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By observing those four elements listed above, we can see why Princess Peach’s Castle is such a famous hub world. It gives players a mystery to solve, expands to give players a sense of progression, allows for testing with gameplay elements, and provides anticipation for future adventures.

Conclusion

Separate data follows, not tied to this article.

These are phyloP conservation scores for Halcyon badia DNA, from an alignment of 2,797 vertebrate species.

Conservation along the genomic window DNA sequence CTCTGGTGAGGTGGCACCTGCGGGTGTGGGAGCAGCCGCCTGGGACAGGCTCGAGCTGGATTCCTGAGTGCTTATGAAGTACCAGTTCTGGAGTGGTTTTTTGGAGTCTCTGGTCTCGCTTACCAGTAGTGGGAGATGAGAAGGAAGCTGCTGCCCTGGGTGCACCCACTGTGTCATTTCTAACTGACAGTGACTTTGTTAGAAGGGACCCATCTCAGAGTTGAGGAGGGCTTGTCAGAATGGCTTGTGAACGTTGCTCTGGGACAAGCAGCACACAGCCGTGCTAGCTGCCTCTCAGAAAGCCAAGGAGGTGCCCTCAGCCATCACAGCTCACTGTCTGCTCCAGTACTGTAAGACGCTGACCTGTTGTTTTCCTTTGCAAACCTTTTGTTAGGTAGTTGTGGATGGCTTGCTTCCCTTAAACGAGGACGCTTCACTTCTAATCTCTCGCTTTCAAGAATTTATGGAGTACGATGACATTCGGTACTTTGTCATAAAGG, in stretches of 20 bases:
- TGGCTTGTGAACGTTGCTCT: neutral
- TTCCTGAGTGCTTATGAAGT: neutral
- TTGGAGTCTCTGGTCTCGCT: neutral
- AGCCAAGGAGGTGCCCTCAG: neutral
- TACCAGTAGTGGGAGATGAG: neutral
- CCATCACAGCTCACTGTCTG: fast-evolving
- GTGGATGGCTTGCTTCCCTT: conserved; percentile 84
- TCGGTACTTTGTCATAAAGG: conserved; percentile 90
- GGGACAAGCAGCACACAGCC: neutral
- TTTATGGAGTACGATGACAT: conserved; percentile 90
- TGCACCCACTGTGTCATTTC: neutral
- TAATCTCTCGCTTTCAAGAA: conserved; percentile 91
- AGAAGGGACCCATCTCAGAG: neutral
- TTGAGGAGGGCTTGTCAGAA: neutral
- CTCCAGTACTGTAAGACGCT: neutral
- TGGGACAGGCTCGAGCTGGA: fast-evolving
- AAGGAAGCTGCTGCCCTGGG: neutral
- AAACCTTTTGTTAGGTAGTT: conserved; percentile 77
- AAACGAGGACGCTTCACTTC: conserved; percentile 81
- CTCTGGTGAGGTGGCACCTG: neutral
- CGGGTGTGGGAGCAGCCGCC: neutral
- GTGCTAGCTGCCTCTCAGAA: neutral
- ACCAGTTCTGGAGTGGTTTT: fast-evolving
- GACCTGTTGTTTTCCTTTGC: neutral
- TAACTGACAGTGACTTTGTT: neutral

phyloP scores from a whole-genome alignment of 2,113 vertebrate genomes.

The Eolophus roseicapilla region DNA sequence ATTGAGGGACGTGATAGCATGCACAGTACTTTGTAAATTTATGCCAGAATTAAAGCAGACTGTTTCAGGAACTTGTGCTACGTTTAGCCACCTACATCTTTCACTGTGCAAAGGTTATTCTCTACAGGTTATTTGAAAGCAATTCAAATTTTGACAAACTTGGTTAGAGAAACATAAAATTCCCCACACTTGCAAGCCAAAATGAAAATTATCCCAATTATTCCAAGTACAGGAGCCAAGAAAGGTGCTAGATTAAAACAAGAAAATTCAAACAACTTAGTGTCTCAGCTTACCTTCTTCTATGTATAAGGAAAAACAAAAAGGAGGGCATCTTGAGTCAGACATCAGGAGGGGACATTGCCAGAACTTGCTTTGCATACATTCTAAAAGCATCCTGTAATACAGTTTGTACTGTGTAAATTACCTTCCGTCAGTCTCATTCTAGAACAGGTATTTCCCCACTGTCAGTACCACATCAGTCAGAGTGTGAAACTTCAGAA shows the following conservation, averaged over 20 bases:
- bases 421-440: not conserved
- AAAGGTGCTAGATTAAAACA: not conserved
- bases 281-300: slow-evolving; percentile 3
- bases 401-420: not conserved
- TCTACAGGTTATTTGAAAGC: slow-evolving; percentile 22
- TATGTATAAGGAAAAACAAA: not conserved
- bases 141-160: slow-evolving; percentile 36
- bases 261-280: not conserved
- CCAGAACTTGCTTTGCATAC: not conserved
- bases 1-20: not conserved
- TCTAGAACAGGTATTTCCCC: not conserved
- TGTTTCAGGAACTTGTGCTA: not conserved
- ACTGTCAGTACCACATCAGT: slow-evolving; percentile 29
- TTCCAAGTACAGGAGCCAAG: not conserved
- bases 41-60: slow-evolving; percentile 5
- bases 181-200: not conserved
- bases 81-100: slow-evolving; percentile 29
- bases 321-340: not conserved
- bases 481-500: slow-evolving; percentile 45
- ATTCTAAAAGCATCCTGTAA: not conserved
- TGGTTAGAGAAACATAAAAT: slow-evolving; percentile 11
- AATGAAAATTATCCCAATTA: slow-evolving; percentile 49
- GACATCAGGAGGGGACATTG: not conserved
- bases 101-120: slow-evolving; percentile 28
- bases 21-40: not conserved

The four elements I describe don’t make up a comprehensive list, and as much fun as hub worlds can be, they don’t fit into every type of game. Any game that includes a linear storyline and a constantly changing setting could make including a hub world difficult or distracting. However, if you want players to be able to take a break and have an enjoyable experience between levels, missions, or experiences, a hub world with those four elements listed above could be a great way to go.